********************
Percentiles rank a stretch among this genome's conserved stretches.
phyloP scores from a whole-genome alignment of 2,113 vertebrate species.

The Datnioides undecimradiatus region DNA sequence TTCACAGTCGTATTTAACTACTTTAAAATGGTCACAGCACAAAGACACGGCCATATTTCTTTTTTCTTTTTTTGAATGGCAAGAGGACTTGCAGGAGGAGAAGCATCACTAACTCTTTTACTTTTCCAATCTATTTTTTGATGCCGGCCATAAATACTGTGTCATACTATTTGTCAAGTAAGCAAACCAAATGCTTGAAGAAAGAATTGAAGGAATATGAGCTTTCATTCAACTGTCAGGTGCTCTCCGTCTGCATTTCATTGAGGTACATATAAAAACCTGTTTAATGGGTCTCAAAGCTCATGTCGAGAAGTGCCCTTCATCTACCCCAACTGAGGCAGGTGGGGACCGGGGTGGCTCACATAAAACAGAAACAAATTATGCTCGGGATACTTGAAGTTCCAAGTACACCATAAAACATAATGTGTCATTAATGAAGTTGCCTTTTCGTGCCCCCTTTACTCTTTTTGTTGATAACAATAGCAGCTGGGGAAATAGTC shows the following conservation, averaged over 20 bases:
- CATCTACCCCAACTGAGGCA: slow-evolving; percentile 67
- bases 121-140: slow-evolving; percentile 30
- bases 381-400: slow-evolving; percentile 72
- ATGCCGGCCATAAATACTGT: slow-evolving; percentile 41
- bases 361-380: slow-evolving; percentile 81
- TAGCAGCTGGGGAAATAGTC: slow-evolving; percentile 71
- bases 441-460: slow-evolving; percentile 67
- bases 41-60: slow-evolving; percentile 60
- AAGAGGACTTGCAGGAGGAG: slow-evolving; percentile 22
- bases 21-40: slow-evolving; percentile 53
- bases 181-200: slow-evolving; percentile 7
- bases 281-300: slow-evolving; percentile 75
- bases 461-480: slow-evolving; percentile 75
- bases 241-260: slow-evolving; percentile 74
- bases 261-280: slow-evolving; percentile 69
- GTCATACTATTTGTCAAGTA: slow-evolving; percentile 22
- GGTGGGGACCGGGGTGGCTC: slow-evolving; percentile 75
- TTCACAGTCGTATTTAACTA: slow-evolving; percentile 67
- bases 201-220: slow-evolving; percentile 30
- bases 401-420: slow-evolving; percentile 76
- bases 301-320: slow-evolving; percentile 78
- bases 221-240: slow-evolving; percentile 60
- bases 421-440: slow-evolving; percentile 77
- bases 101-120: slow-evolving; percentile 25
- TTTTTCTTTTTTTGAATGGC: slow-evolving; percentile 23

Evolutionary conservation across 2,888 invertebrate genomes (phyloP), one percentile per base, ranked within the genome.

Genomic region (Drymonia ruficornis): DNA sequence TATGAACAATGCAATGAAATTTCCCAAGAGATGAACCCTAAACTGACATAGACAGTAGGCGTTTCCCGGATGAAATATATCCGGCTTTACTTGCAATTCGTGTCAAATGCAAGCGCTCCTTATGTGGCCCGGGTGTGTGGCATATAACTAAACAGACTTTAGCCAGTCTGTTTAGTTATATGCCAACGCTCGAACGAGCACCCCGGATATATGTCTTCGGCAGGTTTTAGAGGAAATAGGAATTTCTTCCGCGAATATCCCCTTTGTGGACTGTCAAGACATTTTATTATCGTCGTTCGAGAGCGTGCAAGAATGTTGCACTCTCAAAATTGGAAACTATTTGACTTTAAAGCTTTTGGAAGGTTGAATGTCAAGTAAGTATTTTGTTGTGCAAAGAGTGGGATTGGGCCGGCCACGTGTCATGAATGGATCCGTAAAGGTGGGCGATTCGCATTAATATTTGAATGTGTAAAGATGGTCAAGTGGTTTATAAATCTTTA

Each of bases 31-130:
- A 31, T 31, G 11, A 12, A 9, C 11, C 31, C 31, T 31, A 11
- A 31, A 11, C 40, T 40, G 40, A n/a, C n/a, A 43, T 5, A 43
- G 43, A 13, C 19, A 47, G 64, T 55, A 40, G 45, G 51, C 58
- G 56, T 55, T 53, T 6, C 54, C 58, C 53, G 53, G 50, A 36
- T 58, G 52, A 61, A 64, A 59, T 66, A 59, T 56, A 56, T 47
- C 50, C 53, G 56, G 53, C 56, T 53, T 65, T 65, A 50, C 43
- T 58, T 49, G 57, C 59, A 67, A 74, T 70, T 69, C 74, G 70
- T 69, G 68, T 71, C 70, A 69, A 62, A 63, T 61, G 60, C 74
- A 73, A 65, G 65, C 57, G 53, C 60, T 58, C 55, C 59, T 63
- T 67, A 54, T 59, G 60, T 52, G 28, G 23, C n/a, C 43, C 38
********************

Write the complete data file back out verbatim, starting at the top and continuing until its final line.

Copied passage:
Percentiles rank a stretch among this genome's conserved stretches.
phyloP scores from a whole-genome alignment of 2,113 vertebrate species.

The Datnioides undecimradiatus region DNA sequence TTCACAGTCGTATTTAACTACTTTAAAATGGTCACAGCACAAAGACACGGCCATATTTCTTTTTTCTTTTTTTGAATGGCAAGAGGACTTGCAGGAGGAGAAGCATCACTAACTCTTTTACTTTTCCAATCTATTTTTTGATGCCGGCCATAAATACTGTGTCATACTATTTGTCAAGTAAGCAAACCAAATGCTTGAAGAAAGAATTGAAGGAATATGAGCTTTCATTCAACTGTCAGGTGCTCTCCGTCTGCATTTCATTGAGGTACATATAAAAACCTGTTTAATGGGTCTCAAAGCTCATGTCGAGAAGTGCCCTTCATCTACCCCAACTGAGGCAGGTGGGGACCGGGGTGGCTCACATAAAACAGAAACAAATTATGCTCGGGATACTTGAAGTTCCAAGTACACCATAAAACATAATGTGTCATTAATGAAGTTGCCTTTTCGTGCCCCCTTTACTCTTTTTGTTGATAACAATAGCAGCTGGGGAAATAGTC shows the following conservation, averaged over 20 bases:
- CATCTACCCCAACTGAGGCA: slow-evolving; percentile 67
- bases 121-140: slow-evolving; percentile 30
- bases 381-400: slow-evolving; percentile 72
- ATGCCGGCCATAAATACTGT: slow-evolving; percentile 41
- bases 361-380: slow-evolving; percentile 81
- TAGCAGCTGGGGAAATAGTC: slow-evolving; percentile 71
- bases 441-460: slow-evolving; percentile 67
- bases 41-60: slow-evolving; percentile 60
- AAGAGGACTTGCAGGAGGAG: slow-evolving; percentile 22
- bases 21-40: slow-evolving; percentile 53
- bases 181-200: slow-evolving; percentile 7
- bases 281-300: slow-evolving; percentile 75
- bases 461-480: slow-evolving; percentile 75
- bases 241-260: slow-evolving; percentile 74
- bases 261-280: slow-evolving; percentile 69
- GTCATACTATTTGTCAAGTA: slow-evolving; percentile 22
- GGTGGGGACCGGGGTGGCTC: slow-evolving; percentile 75
- TTCACAGTCGTATTTAACTA: slow-evolving; percentile 67
- bases 201-220: slow-evolving; percentile 30
- bases 401-420: slow-evolving; percentile 76
- bases 301-320: slow-evolving; percentile 78
- bases 221-240: slow-evolving; percentile 60
- bases 421-440: slow-evolving; percentile 77
- bases 101-120: slow-evolving; percentile 25
- TTTTTCTTTTTTTGAATGGC: slow-evolving; percentile 23

Evolutionary conservation across 2,888 invertebrate genomes (phyloP), one percentile per base, ranked within the genome.

Genomic region (Drymonia ruficornis): DNA sequence TATGAACAATGCAATGAAATTTCCCAAGAGATGAACCCTAAACTGACATAGACAGTAGGCGTTTCCCGGATGAAATATATCCGGCTTTACTTGCAATTCGTGTCAAATGCAAGCGCTCCTTATGTGGCCCGGGTGTGTGGCATATAACTAAACAGACTTTAGCCAGTCTGTTTAGTTATATGCCAACGCTCGAACGAGCACCCCGGATATATGTCTTCGGCAGGTTTTAGAGGAAATAGGAATTTCTTCCGCGAATATCCCCTTTGTGGACTGTCAAGACATTTTATTATCGTCGTTCGAGAGCGTGCAAGAATGTTGCACTCTCAAAATTGGAAACTATTTGACTTTAAAGCTTTTGGAAGGTTGAATGTCAAGTAAGTATTTTGTTGTGCAAAGAGTGGGATTGGGCCGGCCACGTGTCATGAATGGATCCGTAAAGGTGGGCGATTCGCATTAATATTTGAATGTGTAAAGATGGTCAAGTGGTTTATAAATCTTTA

Each of bases 31-130:
- A 31, T 31, G 11, A 12, A 9, C 11, C 31, C 31, T 31, A 11
- A 31, A 11, C 40, T 40, G 40, A n/a, C n/a, A 43, T 5, A 43
- G 43, A 13, C 19, A 47, G 64, T 55, A 40, G 45, G 51, C 58
- G 56, T 55, T 53, T 6, C 54, C 58, C 53, G 53, G 50, A 36
- T 58, G 52, A 61, A 64, A 59, T 66, A 59, T 56, A 56, T 47
- C 50, C 53, G 56, G 53, C 56, T 53, T 65, T 65, A 50, C 43
- T 58, T 49, G 57, C 59, A 67, A 74, T 70, T 69, C 74, G 70
- T 69, G 68, T 71, C 70, A 69, A 62, A 63, T 61, G 60, C 74
- A 73, A 65, G 65, C 57, G 53, C 60, T 58, C 55, C 59, T 63
- T 67, A 54, T 59, G 60, T 52, G 28, G 23, C n/a, C 43, C 38